Asahi Kasei Pharma received 510(k) clearance from the FDA for Lucica® Glycated Albumin-L
Asahi Kasei Pharma Corp.
Asahi Kasei Pharma received 510(k) clearance from the US Food and Drug Administration (FDA) on October 12, 2017, for Lucica® Glycated Albumin-L, an in vitro diagnostic assay kit for glycated albumin (GA-L) formulated for the US market.
Focusing on glycated albumin as an effective marker of glycemic control for diabetes, Asahi Kasei Pharma leveraged its own original enzymes to develop glycated albumin assay kits for use with biochemical auto-analyzer. Asahi Kasei Pharma obtained approval for GA-L in Japan (2002) and in China (2005), and its marketing partners obtained approval in Korea (2013), Indonesia (2013), and Taiwan (2015), and affixed the CE Mark in Europe (2015). Submission for 510(k) clearance for Lucica® Glycated Albumin-L was made in January 2017.
The number of people with diabetes continues to increase, and the disease is known to raise the risks of heart disease, cancer, and dementia. According to the US Centers for Disease Control and Prevention (CDC), there are 30.3 million people in the US (9% of the population) with diabetes and 84.1 million (34% of the adult population aged 18 years or older) who are considered to have prediabetes. There is wide recognition of the urgent necessity of effective preventive measures.
Treatment of diabetes requires glycemic control. Various measurements are used to provide indicators, including glycated hemoglobin (HbA1c), glycated albumin, and 1,5-anhydroglucitol (1,5AG). The most commonly used measurement, HbA1c, indicates the glycemic level during the preceding two to three months. By comparison, measurement of glycated albumin provides an indication of the glycemic level of the preceding two to three weeks, a shorter term than is indicated by HbA1c. By providing an intermediate-term indicator, glycated albumin measurement is considered to be especially useful for the confirmation of shorter-term therapeutic efficacy when treatment is newly initiated and when there is a change in the treatment regimen. Glycated albumin measurement is furthermore regarded as useful in the case of pregnant women and patients with dialysis, for whom HbA1c may provide insufficient indication of glycemic level. The clinical utility of GA-L has been corroborated by various research reports.1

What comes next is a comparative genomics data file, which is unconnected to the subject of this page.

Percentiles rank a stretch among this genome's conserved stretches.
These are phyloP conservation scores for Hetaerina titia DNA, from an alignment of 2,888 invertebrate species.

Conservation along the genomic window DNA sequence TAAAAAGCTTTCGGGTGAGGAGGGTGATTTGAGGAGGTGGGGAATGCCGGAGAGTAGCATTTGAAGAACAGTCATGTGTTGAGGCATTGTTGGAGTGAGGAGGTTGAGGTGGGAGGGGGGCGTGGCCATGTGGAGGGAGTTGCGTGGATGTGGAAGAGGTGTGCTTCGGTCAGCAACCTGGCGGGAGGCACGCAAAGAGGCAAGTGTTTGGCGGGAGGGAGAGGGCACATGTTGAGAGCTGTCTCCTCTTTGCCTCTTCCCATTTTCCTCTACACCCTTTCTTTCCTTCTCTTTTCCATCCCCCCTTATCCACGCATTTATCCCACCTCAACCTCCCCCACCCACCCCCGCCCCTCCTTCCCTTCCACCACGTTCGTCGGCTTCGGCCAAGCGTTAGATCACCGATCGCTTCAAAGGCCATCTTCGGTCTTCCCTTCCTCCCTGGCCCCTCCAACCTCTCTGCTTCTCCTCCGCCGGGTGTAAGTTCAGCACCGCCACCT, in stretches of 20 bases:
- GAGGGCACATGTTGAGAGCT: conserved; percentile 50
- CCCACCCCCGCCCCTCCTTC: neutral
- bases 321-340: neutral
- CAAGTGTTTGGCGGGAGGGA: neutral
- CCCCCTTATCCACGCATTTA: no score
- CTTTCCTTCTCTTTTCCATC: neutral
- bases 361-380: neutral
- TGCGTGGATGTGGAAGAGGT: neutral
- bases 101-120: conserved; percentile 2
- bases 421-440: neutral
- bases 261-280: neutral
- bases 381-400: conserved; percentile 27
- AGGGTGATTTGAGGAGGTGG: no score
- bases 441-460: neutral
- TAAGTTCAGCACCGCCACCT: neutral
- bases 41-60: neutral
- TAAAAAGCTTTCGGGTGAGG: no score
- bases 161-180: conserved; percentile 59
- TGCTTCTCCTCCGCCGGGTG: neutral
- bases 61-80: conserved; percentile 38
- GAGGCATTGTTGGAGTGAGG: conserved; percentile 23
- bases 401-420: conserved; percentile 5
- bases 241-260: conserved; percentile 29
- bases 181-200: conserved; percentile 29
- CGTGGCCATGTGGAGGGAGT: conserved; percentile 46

The receipt of 510(k) clearance enables Asahi Kasei Pharma to launch its GA-L business in the US while reinforcing the promotion of GA-L in Japan, China, other parts of Asia, and Europe, supporting the effective treatment of diabetes and contributing to life and living for people around the world.
- 1 Reports of clinical utility
- a. It has been reported that elevated glycated albumin levels are associated with progression of the following disorders: microvascular complications (retinopathy, nephropathy), macrovascular complications (e.g., arteriosclerosis, heart diseases), diabetes risk, and complications during pregnancy.
- b. It has been reported that glycated albumin measurement enables hemodialysis patients to accurately monitor the control of their glycemic level.
Product outline (excerpted from 510(k) summary)
- Device Name
- Lucica® Glycated Albumin-L
- Intended Use
- The Lucica® Glycated Albumin-L is intended to be used for the quantitative measurement of glycated albumin in human serum on compatible clinical chemistry analyzers. The measurement of glycated albumin is useful for the intermediate term (preceding 2–3 weeks) monitoring of glycemic control in patients with diabetes. For in vitro diagnostic use only.
The term “glycated albumin” refers to albumin to which glucose has bonded. The level of glycated albumin decreases when blood glucose remains low, and it increases when blood glucose remains high.
The term “510(k) clearance” refers to a premarket submission made to FDA to demonstrate that the medical device to be marketed is at least as safe and effective, that is, substantially equivalent, to a legally marketed medical device (21 CFR§807.92(a)(3)6). The FDA categorizes medical devices as Class I, Class II, or Class III based on the degree of risk. Class II medical devices and certain types of Class I medical device require 510(k) clearance before they can be marketed in the US.